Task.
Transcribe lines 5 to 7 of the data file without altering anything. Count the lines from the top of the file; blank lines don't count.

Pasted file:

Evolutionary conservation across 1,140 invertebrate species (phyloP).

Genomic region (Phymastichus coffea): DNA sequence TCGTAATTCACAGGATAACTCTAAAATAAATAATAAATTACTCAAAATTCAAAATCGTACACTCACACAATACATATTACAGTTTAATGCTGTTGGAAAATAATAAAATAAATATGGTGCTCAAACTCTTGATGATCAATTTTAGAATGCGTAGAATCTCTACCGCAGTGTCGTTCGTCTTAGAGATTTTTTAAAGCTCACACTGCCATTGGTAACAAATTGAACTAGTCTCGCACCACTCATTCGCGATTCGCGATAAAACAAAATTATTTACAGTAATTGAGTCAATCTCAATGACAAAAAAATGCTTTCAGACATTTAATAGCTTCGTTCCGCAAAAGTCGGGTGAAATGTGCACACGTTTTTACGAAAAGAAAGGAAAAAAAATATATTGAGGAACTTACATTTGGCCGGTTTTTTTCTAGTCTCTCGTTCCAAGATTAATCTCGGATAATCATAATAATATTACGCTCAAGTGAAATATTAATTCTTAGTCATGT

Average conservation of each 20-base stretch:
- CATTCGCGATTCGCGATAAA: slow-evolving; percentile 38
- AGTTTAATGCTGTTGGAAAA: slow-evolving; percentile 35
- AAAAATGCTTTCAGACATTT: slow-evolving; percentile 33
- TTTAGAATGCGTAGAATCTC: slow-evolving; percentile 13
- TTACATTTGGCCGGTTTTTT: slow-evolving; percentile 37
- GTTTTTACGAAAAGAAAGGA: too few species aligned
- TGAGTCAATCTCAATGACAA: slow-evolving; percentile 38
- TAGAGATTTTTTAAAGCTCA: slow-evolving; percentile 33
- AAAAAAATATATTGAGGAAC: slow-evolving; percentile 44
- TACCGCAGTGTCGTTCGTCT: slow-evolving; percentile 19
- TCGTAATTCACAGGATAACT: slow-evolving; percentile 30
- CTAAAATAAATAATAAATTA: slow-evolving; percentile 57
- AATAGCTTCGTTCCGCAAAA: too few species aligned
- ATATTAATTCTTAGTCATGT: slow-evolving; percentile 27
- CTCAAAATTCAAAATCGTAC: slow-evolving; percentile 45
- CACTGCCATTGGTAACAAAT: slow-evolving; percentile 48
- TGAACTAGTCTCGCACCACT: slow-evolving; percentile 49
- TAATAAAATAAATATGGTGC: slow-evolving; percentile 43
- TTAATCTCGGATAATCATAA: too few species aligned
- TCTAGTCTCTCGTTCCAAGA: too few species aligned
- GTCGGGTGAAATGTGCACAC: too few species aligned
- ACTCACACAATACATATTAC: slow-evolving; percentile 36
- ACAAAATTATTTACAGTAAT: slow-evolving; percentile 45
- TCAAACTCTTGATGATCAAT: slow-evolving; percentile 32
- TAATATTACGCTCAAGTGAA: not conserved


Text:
- AGTTTAATGCTGTTGGAAAA: slow-evolving; percentile 35
- AAAAATGCTTTCAGACATTT: slow-evolving; percentile 33
- TTTAGAATGCGTAGAATCTC: slow-evolving; percentile 13